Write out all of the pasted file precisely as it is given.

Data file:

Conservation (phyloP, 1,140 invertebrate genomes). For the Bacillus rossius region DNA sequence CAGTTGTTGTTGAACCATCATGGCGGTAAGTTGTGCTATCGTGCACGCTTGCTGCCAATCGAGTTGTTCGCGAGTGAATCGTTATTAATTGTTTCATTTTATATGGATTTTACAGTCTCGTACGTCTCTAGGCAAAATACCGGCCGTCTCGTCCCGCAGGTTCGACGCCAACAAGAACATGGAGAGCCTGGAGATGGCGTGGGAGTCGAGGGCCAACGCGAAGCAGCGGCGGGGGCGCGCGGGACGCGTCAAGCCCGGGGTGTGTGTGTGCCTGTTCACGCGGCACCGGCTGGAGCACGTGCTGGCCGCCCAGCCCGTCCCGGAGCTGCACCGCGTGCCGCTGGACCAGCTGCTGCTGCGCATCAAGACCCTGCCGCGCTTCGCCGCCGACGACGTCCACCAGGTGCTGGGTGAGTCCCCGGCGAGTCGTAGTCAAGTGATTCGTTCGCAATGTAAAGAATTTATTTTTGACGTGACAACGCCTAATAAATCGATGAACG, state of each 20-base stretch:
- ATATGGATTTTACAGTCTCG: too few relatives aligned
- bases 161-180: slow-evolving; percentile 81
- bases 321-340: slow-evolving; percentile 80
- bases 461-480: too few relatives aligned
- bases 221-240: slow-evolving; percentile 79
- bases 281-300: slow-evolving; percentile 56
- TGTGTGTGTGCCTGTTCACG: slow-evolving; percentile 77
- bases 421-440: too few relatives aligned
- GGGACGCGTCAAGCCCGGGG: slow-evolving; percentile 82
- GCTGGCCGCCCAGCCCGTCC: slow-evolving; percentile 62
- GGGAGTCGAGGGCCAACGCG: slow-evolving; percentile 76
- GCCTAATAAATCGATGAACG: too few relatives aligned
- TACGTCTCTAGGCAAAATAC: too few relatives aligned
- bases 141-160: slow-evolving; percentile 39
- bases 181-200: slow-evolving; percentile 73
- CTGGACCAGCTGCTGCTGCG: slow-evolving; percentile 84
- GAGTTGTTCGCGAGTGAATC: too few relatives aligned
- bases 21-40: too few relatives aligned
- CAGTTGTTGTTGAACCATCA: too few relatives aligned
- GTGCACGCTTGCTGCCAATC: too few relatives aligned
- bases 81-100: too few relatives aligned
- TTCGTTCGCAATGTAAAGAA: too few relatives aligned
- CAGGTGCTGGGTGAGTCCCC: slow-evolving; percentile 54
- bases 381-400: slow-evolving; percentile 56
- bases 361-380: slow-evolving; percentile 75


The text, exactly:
Conservation (phyloP, 1,140 invertebrate genomes). For the Bacillus rossius region DNA sequence CAGTTGTTGTTGAACCATCATGGCGGTAAGTTGTGCTATCGTGCACGCTTGCTGCCAATCGAGTTGTTCGCGAGTGAATCGTTATTAATTGTTTCATTTTATATGGATTTTACAGTCTCGTACGTCTCTAGGCAAAATACCGGCCGTCTCGTCCCGCAGGTTCGACGCCAACAAGAACATGGAGAGCCTGGAGATGGCGTGGGAGTCGAGGGCCAACGCGAAGCAGCGGCGGGGGCGCGCGGGACGCGTCAAGCCCGGGGTGTGTGTGTGCCTGTTCACGCGGCACCGGCTGGAGCACGTGCTGGCCGCCCAGCCCGTCCCGGAGCTGCACCGCGTGCCGCTGGACCAGCTGCTGCTGCGCATCAAGACCCTGCCGCGCTTCGCCGCCGACGACGTCCACCAGGTGCTGGGTGAGTCCCCGGCGAGTCGTAGTCAAGTGATTCGTTCGCAATGTAAAGAATTTATTTTTGACGTGACAACGCCTAATAAATCGATGAACG, state of each 20-base stretch:
- ATATGGATTTTACAGTCTCG: too few relatives aligned
- bases 161-180: slow-evolving; percentile 81
- bases 321-340: slow-evolving; percentile 80
- bases 461-480: too few relatives aligned
- bases 221-240: slow-evolving; percentile 79
- bases 281-300: slow-evolving; percentile 56
- TGTGTGTGTGCCTGTTCACG: slow-evolving; percentile 77
- bases 421-440: too few relatives aligned
- GGGACGCGTCAAGCCCGGGG: slow-evolving; percentile 82
- GCTGGCCGCCCAGCCCGTCC: slow-evolving; percentile 62
- GGGAGTCGAGGGCCAACGCG: slow-evolving; percentile 76
- GCCTAATAAATCGATGAACG: too few relatives aligned
- TACGTCTCTAGGCAAAATAC: too few relatives aligned
- bases 141-160: slow-evolving; percentile 39
- bases 181-200: slow-evolving; percentile 73
- CTGGACCAGCTGCTGCTGCG: slow-evolving; percentile 84
- GAGTTGTTCGCGAGTGAATC: too few relatives aligned
- bases 21-40: too few relatives aligned
- CAGTTGTTGTTGAACCATCA: too few relatives aligned
- GTGCACGCTTGCTGCCAATC: too few relatives aligned
- bases 81-100: too few relatives aligned
- TTCGTTCGCAATGTAAAGAA: too few relatives aligned
- CAGGTGCTGGGTGAGTCCCC: slow-evolving; percentile 54
- bases 381-400: slow-evolving; percentile 56
- bases 361-380: slow-evolving; percentile 75